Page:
Epidemics are usually localized to one specific region of the world. Some transmission of the disease may jump to other regions but spread outside the area where the disease initially developed is small. Epidemics are generally declared and defined by national public health agencies, such as the CDC and/or the WHO, Mehta says. "An epidemic usually refers to a disease that demonstrates a rapid increase in cases over a short period of time. The disease could be occurring in the general population or in specific populations."


Who Declares a Virus a Pandemic?

WHO defines a pandemic as the worldwide spread of a new disease. Until this March 11 announcement, the last time it declared a worldwide pandemic was on June 9, 2009, for H1N1 swine flu. The CDC estimates that there were 274,304 hospitalizations and 12,469 deaths from H1N1 — in the United States alone — between April 12, 2009, and April 10, 2010.

"The 1918 H1N1 pandemic is a classic example of a high-impact pandemic," Mehta says. Better known as "the Spanish Flu," it was the most severe pandemic in recent history, killing an estimated 50 million people worldwide, and infecting nearly one-third of the world's population.


Currently, WHO uses a six-phase approach to determine when a virus reaches the level of a pandemic. Phases one through three relate to preparedness, while phases four through six signal the need for immediate response and mitigation.

"Describing the situation as a pandemic does not change WHO's assessment of the threat posed by this virus. It doesn’t change what WHO is doing, and it doesn't change what countries should do," Ghebreyesus said. "We have never before seen a pandemic sparked by a coronavirus. This is the first pandemic caused by a coronavirus. And we have never before seen a pandemic that can be controlled, at the same time. WHO has been in full response mode since we were notified of the first cases.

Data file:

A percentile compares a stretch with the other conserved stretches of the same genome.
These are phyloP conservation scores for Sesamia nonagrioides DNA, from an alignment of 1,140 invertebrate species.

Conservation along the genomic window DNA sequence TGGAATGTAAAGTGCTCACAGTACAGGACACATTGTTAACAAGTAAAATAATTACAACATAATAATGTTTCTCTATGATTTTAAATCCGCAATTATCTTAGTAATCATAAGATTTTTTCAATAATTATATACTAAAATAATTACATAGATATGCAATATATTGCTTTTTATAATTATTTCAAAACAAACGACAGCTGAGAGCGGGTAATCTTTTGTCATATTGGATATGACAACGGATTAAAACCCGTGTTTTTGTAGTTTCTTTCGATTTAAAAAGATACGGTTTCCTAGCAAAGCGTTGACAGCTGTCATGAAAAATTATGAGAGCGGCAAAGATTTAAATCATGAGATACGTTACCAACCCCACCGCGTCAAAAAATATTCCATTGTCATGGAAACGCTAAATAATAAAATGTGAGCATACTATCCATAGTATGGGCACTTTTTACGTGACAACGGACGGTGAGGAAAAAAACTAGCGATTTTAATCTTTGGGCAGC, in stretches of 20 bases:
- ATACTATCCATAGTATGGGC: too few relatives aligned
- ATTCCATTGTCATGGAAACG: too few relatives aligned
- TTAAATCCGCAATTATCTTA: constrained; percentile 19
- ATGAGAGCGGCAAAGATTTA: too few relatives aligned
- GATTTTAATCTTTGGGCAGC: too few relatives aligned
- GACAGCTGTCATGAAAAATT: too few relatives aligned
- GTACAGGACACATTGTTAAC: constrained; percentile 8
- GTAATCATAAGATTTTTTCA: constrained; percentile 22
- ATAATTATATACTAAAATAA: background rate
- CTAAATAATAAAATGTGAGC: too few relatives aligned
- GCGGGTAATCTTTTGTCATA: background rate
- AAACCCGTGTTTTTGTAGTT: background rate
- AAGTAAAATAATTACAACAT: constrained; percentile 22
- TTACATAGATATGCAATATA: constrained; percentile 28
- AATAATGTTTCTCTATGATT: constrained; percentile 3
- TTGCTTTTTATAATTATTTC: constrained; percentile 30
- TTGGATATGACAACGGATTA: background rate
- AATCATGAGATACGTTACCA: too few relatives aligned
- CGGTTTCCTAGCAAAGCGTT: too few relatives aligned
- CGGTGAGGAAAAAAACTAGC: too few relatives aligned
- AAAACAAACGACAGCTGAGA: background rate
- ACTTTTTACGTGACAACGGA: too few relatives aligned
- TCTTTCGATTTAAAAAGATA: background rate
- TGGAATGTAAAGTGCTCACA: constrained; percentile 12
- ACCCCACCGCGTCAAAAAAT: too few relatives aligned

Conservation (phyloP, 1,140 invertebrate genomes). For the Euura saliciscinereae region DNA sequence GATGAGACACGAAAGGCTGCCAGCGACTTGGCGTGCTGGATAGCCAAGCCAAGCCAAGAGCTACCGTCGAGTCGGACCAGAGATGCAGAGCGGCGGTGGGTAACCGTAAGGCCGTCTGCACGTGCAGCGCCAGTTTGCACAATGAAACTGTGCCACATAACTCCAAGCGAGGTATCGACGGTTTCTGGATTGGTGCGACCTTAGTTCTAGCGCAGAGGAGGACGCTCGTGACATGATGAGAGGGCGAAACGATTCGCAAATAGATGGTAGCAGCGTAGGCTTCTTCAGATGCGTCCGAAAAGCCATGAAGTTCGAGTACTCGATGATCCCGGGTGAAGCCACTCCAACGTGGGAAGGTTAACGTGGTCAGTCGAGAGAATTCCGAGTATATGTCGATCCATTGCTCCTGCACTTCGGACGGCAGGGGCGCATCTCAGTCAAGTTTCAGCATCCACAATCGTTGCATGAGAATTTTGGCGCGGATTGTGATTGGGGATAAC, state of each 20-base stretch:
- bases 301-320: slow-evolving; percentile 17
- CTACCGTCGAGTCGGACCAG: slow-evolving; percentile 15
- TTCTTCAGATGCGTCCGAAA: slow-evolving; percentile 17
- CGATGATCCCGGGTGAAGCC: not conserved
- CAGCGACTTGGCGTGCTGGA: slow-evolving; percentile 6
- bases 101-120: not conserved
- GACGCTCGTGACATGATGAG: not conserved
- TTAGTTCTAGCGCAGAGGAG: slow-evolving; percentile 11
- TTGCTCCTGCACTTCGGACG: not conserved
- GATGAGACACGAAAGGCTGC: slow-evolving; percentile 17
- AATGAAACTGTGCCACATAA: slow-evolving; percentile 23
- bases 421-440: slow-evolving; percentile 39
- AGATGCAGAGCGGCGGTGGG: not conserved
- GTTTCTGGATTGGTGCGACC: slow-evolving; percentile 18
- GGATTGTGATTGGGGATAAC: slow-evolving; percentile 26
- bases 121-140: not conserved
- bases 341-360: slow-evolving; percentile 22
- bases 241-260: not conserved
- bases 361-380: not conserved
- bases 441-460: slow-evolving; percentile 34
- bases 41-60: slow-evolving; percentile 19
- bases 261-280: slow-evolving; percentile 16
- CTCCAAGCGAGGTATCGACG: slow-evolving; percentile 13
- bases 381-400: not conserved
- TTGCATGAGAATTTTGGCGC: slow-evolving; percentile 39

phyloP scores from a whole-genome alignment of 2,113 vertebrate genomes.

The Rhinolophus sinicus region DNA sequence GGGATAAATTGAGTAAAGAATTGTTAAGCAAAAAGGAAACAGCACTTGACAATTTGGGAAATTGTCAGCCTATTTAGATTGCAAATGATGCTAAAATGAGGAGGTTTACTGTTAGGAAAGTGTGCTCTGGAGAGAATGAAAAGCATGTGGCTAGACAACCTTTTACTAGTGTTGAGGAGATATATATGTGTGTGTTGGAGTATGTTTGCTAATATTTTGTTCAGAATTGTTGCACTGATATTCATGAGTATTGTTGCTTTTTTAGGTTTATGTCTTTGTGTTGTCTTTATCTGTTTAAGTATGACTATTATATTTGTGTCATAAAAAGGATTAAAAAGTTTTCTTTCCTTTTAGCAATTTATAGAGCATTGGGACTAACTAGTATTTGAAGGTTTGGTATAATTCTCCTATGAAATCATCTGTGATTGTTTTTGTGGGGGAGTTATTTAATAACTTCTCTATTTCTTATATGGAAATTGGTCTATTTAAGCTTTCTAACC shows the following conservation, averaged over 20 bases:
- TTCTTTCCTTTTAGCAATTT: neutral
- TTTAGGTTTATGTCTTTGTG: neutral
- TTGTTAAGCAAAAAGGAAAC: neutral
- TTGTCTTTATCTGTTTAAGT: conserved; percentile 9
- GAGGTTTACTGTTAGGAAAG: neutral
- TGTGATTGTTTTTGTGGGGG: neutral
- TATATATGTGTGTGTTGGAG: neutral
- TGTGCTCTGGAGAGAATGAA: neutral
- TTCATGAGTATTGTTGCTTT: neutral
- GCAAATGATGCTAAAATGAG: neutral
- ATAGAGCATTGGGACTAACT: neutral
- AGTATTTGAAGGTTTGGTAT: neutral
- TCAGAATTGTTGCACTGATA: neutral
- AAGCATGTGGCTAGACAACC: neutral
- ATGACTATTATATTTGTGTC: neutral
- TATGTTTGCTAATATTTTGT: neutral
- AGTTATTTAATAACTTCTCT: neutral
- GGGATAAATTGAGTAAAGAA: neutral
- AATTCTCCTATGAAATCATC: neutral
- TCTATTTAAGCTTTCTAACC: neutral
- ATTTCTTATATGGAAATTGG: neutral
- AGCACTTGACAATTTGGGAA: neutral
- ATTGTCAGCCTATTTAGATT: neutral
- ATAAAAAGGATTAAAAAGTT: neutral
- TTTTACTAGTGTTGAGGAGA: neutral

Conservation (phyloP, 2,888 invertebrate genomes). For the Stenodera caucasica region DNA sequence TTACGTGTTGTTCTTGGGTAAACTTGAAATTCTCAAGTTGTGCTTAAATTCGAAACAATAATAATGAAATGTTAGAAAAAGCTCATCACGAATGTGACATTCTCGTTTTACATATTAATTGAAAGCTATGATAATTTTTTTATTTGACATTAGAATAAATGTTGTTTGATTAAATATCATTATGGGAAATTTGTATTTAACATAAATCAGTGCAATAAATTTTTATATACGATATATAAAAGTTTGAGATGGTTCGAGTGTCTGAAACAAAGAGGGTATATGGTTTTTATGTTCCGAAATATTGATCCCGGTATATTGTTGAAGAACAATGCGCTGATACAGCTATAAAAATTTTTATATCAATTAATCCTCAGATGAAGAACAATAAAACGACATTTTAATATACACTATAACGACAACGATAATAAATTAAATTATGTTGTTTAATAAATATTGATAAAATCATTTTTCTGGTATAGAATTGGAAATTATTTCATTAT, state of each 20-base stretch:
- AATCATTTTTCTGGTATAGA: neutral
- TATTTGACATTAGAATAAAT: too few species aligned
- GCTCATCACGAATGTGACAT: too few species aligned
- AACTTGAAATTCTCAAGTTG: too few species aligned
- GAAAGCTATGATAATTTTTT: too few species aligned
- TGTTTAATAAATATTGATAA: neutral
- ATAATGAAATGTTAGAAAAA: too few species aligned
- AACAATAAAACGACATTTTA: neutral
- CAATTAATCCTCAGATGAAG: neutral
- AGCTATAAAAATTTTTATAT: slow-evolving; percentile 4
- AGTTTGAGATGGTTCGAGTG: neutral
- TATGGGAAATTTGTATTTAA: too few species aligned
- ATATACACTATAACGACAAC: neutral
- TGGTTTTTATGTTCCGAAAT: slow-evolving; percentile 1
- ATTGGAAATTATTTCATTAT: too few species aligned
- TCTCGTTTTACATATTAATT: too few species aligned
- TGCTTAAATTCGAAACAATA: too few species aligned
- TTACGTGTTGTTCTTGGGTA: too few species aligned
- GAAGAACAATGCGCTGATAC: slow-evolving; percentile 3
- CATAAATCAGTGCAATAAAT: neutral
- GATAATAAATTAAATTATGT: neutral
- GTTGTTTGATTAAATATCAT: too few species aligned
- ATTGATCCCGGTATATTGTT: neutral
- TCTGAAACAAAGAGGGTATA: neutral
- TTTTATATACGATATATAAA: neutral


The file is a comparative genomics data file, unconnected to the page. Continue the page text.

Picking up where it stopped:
WHO pandemic phases
The World Health Organization uses a six-phase approach to determine when a virus reaches the level of a pandemic.
World Health Organization


How Will Local Public Health Agencies Respond?

The CDC's Messonnier stopped short of declaring coronavirus a pandemic in a news conference Feb. 26, 2020, but said the U.S. "has been implementing an aggressive containment strategy that requires detecting, tracking and isolating all cases."

Mehta says most states and local public health agencies have their own pandemic preparedness and response plans. "In addition, the Office of the Assistant Secretary for Preparedness and Response (ASPR) has developed Hospital Preparedness Programs (HPP) that helps hospitals and health care systems develop pandemic preparedness plans," he says. "ASPR has also funded the National Ebola Training and Education Center (NETEC) to develop educational programs and on-site training to help hospitals and public health agencies prepare together for infectious diseases outbreaks."


During the March 11 WHO news conference, Ghebreyesus implored countries to activate and scale up their emergency response mechanisms, and to prepare and be ready. "Communicate with your people about the risks and how they can protect themselves — this is everybody's business," he said.

He also outlined ways for countries to prepare:

  • Find, isolate, test and treat every case and trace every contact
  • ready the hospitals and health care facilities
  • scale up emergency response mechanisms
  • protect and train health workers

Ghebreyesus ended his portion of the news conference by saying: "Let me give you some other words that matter much more, and that are much more actionable: Prevention. Preparedness. Public health. Political leadership. And most of all, people. We're in this together, to do the right things with calm and protect the citizens of the world. It's doable."